MAX_CONCURRENT_SUBPROCESSES worth of that tool, whatever it is.
History archiving (or lack thereof) will typically not alter the load caused on any other subsystems. Since history archiving is essential to having adequate backups of the state of the network, it is strongly recommended that nodes archive history if they can afford to.
Nodes configured to support a Horizon server are typically under significant load at the database level caused by Horizon. This means that the resulting database performance available to
stellar-core's database, ledger and transaction subsystems is greatly reduced. Configuring dedicated non-consensus nodes to support Horizon, or running Horizon on a read replica of a
stellar-core database, may be a reasonable option to alleviate this contention.
Several key steps in the
stellar-core operating loop latency-sensitive: it will fail to keep up / fall out of sync if it cannot complete various actions in a timely enough fashion. It is therefore important to the wellbeing of the server that several physical dimensions be selected for low-latency:
Some key configuration choices concerning storage access will greatly affect performance:
BUCKET_DIR_PATH config option sets the location that
stellar-core places its buckets while (re)writing the bucket list. This should be located on a relatively fast, low-latency local disk. Ideally SSD or NVMe or similar. The faster the better. It does not need to be very large and should not grow in usage very fast, though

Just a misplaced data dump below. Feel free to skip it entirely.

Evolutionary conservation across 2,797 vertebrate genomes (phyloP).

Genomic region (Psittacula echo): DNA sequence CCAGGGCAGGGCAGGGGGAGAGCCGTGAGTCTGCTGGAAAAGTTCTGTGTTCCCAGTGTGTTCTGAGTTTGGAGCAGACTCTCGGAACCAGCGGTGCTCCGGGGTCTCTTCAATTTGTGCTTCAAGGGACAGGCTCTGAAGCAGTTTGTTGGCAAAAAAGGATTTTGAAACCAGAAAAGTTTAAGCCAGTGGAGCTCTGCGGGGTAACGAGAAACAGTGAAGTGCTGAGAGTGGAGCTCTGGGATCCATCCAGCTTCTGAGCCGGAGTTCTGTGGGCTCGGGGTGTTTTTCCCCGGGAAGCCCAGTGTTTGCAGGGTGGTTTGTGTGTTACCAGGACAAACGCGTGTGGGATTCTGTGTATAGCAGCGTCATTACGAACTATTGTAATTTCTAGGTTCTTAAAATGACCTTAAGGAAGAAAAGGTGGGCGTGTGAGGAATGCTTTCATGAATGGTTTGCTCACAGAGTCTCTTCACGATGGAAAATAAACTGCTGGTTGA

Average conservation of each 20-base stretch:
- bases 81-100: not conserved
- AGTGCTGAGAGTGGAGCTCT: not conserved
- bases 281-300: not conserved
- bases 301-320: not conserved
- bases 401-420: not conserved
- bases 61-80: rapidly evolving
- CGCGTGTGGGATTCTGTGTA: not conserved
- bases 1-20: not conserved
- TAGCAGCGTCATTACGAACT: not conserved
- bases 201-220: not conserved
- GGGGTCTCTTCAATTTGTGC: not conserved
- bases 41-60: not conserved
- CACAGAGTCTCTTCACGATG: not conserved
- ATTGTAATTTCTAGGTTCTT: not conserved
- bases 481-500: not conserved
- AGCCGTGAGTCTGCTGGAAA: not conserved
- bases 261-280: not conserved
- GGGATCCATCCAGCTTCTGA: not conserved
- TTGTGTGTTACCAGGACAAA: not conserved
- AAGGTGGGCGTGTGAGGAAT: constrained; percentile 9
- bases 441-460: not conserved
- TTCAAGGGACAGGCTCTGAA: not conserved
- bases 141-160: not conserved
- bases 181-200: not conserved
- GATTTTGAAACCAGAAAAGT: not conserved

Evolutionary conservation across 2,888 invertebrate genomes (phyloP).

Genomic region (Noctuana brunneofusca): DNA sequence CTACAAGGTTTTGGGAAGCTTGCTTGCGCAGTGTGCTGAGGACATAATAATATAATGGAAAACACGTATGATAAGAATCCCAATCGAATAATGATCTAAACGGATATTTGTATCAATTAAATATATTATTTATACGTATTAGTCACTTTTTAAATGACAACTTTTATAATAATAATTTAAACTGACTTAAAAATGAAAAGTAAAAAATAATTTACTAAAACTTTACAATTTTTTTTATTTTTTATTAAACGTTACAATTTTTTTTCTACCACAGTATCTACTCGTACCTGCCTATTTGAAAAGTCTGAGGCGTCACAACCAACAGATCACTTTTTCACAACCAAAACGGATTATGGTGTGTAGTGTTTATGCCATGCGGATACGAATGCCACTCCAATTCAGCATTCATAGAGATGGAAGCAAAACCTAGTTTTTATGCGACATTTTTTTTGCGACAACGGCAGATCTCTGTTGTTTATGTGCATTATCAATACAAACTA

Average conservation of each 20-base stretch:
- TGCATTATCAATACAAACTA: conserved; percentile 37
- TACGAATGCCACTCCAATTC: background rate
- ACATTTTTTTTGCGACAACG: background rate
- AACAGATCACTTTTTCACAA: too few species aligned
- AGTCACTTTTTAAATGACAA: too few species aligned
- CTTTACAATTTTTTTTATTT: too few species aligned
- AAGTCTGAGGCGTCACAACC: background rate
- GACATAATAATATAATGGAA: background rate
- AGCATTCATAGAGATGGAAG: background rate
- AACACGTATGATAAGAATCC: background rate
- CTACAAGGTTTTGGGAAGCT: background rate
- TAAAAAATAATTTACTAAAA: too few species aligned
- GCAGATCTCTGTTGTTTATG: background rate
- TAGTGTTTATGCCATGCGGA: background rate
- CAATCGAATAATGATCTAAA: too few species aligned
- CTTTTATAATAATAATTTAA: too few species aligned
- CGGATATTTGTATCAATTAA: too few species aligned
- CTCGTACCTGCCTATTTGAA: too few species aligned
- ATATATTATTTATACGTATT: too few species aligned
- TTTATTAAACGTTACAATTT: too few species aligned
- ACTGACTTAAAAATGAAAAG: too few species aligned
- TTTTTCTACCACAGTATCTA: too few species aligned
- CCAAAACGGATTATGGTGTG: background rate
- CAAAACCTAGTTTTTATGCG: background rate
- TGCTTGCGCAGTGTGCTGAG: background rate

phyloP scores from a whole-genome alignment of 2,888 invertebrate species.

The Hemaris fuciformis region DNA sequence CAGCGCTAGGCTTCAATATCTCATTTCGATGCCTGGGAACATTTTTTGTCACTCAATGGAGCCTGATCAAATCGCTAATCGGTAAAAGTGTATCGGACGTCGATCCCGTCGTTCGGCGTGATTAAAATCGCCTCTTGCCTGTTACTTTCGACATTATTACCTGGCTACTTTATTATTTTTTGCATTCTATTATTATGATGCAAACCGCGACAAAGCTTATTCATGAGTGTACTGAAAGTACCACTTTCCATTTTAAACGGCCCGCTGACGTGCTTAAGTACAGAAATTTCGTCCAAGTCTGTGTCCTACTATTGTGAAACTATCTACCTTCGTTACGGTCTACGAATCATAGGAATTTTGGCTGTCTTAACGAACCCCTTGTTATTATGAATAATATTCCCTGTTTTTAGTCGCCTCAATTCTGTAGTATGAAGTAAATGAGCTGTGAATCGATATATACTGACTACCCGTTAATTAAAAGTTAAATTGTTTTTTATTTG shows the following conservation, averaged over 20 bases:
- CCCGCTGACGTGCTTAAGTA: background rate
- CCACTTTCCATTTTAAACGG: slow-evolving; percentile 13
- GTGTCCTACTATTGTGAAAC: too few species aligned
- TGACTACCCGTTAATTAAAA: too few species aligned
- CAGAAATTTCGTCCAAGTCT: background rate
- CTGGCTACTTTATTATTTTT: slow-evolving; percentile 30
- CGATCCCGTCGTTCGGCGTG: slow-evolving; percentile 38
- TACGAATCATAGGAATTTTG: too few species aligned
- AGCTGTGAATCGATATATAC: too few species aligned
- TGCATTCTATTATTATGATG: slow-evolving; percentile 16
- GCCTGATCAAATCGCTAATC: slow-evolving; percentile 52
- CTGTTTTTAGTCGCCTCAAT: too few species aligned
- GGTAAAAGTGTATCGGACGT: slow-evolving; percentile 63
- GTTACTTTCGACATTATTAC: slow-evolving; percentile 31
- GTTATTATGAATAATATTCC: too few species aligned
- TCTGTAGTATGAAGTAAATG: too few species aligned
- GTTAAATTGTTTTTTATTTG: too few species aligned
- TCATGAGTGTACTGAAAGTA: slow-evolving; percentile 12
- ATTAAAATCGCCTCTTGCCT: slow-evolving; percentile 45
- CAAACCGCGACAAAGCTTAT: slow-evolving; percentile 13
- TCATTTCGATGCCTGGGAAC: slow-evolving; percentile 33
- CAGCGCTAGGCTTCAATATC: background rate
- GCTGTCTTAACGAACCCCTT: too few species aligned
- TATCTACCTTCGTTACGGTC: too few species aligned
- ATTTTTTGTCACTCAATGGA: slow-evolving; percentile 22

stellar-core will fail if it fills up, so keep an eye on its utilization and make sure there’s plenty of room.
DATABASE config value controls not only which kind of database the node is performing transactions against, but also where the database is located. Unlike with many database-backed programs, the content of the database in a
stellar-core installation is somewhat ephemeral: every node has a complete copy of it, as does every history archive, and the database can always be restored / rebuilt from history archives (it is in fact being continuously backed up every 5 minutes). So the main thing to optimize for here is latency, especially on nodes doing consensus. We recommend either:
SQLite on a fast, local disk. This is probably the fastest option and is perfectly adequate for many types of node. Note: if you are running Horizon, it will need to access stellar-core’s database to ingest data. It is not compatible with SQLite.
The newest version of PostgreSQL supported (a minimum version is listed in installation instructions but we usually test with newer versions as well).
postgresql://dbname=core host=/var/run/postgresql. This may require adjustments to PostgreSQL’s
For illustration sake, the following table shows some latency numbers around ledger close-times measured on a test cluster running in AWS, with varying database configurations:
|Database connection type||median||p75||p99||max|
|SQLite on NVMe instance storage||1ms||2ms||2ms||12ms|
|Local PostgreSQL on NVMe instance storage, Unix socket||3ms||3ms||3ms||31ms|
|Local PostgreSQL on NVMe instance storage, TCP socket||3ms||4ms||4ms||50ms|
|Local PostgreSQL on SSD EBS, Unix socket||5ms||20ms||27ms||169ms|
|Local PostgreSQL on SSD EBS, TCP socket||4ms||19ms||54ms||173ms|
|Remote PostgreSQL on RDS, TCP socket||27ms||87ms||120ms||170ms|